OFCOM SURVEY FINDS “MORAL DISLIKE” OF THE BBC AMONGST YOUNG: Craig Simpson, Daily Telegraph (£ 30/7), said that a report from Ofcom had found that younger audiences ‘are flocking to streaming services like Netflix to find shows with a “talkability factor”‘ and that BBC programmes ‘fail to provide “watercooler moments”’ for young people. The report found that, with attitudes to the BBC, younger audiences are “more likely to be indifferent” than hostile to the BBC and many value the “societal glue” of the public service broadcaster. But it also said that a minority “cohort” of viewers from largely poorer backgrounds held a “moral dislike” of the corporation ‘over licence fee issues’, including ‘resentment that over-75s will have to pay for it, and because “they feel that the BBC lacks relevant content for their cohort, or that there is bias in the news.”
Mr Simpson reported that a BBC spokesperson responded: “This research highlights the importance of providing world-class, easily-accessible and universally available content that includes an impartial and trusted news service, alongside high quality, distinctive UK programming to bring the nations, regions and diverse communities of the UK together. Despite huge changes in the market, the BBC remains the most-used media organisation among young people with 80 per cent of 16 to 34 year olds using the BBC every week.”
BBC GUILTY OF ‘BREATHTAKING BIAS’ IN MURDOCH SERIES: Stephen Glover (Daily Mail 30/7) argued that the BBC Two three-part series Rise of the Murdoch Dynasty, which had concluded on 28/7, was a hatchet job which showed the BBC was ‘incapable of balance’. He said that the case against Rupert Murdoch was put ‘one-sidedly by inveterate Murdoch-haters (such as Max Moseley and the actor Hugh Grant) whose own discreditable pasts were overlooked, while Mr Murdoch was treated as ‘low-grade Mafia’ with his achievements overlooked. Mr Glover asserted:
‘the case against the tycoon was made at such length and so tendentiously that it was hard for this viewer to keep calm — particularly so when Murdoch’s hysterical accusers were wheeled out.’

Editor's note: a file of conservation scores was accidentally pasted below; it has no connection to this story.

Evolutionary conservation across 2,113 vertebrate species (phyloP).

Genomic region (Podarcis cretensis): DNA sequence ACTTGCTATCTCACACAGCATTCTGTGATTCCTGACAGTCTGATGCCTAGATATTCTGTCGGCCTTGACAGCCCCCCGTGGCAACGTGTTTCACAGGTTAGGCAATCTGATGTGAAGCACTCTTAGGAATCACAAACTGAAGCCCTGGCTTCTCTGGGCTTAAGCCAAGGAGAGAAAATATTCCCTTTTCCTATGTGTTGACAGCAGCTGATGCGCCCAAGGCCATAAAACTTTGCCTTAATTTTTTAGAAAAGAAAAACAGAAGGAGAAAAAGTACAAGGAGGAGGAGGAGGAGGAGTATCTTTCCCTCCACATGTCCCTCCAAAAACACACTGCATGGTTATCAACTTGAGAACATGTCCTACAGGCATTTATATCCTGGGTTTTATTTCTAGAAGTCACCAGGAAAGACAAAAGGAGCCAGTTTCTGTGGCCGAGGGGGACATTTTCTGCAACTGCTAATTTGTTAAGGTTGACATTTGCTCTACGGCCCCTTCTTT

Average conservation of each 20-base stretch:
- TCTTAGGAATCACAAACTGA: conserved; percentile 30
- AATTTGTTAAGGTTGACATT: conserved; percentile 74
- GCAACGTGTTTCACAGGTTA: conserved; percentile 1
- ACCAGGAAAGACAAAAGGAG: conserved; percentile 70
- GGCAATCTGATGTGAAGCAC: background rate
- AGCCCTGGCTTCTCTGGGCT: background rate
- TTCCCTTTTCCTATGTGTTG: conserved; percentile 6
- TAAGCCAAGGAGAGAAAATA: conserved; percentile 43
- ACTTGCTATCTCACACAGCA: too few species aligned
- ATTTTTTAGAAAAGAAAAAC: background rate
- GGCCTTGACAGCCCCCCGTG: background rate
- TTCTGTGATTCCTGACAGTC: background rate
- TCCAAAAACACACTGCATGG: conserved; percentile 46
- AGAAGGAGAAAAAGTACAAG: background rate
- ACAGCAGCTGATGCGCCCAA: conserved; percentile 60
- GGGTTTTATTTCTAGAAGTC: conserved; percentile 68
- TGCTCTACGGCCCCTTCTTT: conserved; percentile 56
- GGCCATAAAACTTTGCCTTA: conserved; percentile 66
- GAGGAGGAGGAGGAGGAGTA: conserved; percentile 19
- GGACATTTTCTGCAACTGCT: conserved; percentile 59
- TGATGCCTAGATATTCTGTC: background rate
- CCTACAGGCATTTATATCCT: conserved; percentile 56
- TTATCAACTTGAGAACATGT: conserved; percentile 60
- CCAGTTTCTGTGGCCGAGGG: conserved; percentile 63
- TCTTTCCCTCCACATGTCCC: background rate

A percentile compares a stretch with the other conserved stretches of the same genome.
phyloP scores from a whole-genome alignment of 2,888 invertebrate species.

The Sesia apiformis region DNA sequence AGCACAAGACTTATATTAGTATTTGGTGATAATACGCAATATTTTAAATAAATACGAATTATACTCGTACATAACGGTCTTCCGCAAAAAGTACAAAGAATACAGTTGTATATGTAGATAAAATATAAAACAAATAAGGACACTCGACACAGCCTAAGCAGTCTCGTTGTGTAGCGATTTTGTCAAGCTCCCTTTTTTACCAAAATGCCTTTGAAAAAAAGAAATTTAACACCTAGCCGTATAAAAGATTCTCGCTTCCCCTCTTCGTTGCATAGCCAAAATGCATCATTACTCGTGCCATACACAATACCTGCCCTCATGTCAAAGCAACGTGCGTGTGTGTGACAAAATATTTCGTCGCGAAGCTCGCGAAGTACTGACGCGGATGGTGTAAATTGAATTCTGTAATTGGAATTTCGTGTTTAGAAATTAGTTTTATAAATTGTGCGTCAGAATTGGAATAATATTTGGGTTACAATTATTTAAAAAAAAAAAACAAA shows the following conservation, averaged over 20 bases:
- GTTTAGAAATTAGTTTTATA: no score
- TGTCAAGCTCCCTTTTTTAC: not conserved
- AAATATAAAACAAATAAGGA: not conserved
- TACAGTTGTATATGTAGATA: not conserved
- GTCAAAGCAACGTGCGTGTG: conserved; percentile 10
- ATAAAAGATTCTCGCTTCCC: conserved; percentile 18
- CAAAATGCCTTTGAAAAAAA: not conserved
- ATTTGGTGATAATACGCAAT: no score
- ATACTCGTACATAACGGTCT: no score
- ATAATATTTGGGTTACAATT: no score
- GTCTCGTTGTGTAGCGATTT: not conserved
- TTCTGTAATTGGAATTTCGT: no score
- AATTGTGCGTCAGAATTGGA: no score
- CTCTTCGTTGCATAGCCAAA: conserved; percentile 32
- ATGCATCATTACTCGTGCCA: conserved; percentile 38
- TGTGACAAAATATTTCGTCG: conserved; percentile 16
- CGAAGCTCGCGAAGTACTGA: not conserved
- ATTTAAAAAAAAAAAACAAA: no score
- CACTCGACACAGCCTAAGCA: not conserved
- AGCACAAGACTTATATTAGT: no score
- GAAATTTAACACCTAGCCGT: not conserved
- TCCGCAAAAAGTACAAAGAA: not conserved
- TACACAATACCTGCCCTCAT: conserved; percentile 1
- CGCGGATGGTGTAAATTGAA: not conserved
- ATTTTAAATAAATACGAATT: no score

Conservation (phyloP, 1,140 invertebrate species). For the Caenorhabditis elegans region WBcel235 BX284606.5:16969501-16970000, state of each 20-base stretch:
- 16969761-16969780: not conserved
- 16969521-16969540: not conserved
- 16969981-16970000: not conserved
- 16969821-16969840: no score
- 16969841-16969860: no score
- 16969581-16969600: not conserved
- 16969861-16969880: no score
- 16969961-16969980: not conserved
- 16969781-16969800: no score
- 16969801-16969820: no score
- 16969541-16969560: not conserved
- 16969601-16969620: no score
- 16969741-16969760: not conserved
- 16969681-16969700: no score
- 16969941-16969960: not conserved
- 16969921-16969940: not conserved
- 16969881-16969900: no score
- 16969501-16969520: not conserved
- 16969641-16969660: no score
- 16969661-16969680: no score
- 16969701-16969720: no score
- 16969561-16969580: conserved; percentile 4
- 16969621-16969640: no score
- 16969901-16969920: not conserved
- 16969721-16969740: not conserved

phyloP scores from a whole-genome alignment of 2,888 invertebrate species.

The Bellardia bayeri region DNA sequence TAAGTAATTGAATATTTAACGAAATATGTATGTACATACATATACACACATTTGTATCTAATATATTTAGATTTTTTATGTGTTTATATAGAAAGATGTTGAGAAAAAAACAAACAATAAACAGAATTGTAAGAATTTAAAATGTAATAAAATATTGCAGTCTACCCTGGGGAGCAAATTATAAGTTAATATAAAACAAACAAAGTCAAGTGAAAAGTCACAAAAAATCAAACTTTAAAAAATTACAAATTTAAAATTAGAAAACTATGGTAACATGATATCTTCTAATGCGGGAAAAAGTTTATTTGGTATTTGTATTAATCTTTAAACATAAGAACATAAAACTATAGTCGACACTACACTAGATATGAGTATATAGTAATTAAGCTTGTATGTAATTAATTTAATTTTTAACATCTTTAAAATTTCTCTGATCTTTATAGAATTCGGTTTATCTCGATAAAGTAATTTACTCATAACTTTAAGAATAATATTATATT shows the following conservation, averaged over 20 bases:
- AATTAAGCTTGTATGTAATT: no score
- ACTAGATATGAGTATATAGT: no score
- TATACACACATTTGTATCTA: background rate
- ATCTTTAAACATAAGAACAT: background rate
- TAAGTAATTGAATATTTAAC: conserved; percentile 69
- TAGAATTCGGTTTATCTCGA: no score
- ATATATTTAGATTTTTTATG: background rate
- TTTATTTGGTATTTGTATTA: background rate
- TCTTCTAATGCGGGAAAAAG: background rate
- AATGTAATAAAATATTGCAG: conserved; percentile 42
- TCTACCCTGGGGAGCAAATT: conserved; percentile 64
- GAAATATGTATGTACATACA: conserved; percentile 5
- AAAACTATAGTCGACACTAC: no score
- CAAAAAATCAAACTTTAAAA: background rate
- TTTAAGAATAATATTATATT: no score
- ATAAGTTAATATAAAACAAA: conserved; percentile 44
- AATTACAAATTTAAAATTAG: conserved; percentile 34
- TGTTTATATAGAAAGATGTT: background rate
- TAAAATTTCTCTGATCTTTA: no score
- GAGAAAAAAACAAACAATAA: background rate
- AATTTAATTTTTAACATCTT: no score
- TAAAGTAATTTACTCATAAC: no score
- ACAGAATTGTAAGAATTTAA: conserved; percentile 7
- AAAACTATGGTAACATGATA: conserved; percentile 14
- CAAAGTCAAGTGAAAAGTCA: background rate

Mr Glover noted that the programme made no mention of – for example – Max Moseley’s support for the South African apartheid regime; of former Labour deputy leader Tom Watson’s championship of Carl Beech, who had wrongly accused leading politicians of being part of a paedophile ring; or that Hugh Grant was a member of the ‘fanatical’ anti-press lobbying group Hacked Off.
BBC ‘HORROR’ REPORT ‘DENIGRATING WINSTON CHURCHILL’: Commentator GP Taylor, writing in the Yorkshire Post (29/7) said he had ‘sat in horror’ when Huw Edwards introduced on the BBC One News at Ten a piece that condemned Winston Churchill and his role in the 1943 Bengal famine. ‘It was as if the contributors had been selected on the basis that they believed Churchill to be solely responsible for three million deaths from starvation’, he wrote, adding ‘It doesn’t take a genius to search the internet to find out the background to Churchill and why famine relief was not forthcoming.’ He describe the attempt to ‘blame one man’ as ‘a total disgrace’, calling it an ‘attempt to suck up to anti-establishment agitators’. Mr Taylor quoted LSE Professor of economic history Tirthankar Roy, who said that Churchill had not been a factor in the famine. It had been the government of Bengal, which could have imported grain from other regions but had not done so.
BBC GIVES MURDERERS MORE AIRTIME THAN CLIMATE ‘SCEPTICS’: Eric Worrall (What’s Up With That 28/7), reviewing ‘How they made us doubt everything’, a 10-part BBC Radio Four series about climate change, noted that the final two episodes were devoted to ‘vilifying’ astrophysicist and climate change analyst Dr Willie Soon, and then did not present Dr Soon’s response to allegations against him. Mr Worrall concluded:
‘Regardless of whether you think Dr Soon is right or wrong….(he) deserves better than this one sided gutter press assault on his reputation from the BBC.
‘Even dictators and murderers are often given an opportunity to argue their case on the BBC. But this is a courtesy the BBC “How they made us doubt everything” series has so far failed to extend to a mild-mannered law abiding climate scientist, who was unfortunate enough to be a prime target of their latest ugly smear campaign.’
Mr Worrall said the programme had set out to compare climate scepticism to rejecting the link between tobacco and cancer, but said this was ‘irrelevant to the climate debate’.
Comments on the article included:
‘The programme is comically and aptly named ‘How they made us doubt everything’. The ‘THEY’ is the BBC. The propaganda, bias and distortions dished up daily by the BBC and their fellow travellers have made us doubt everything. They could have called this programme ‘An example of how we at the BBC produce fake news and destroy trust in the media!’.’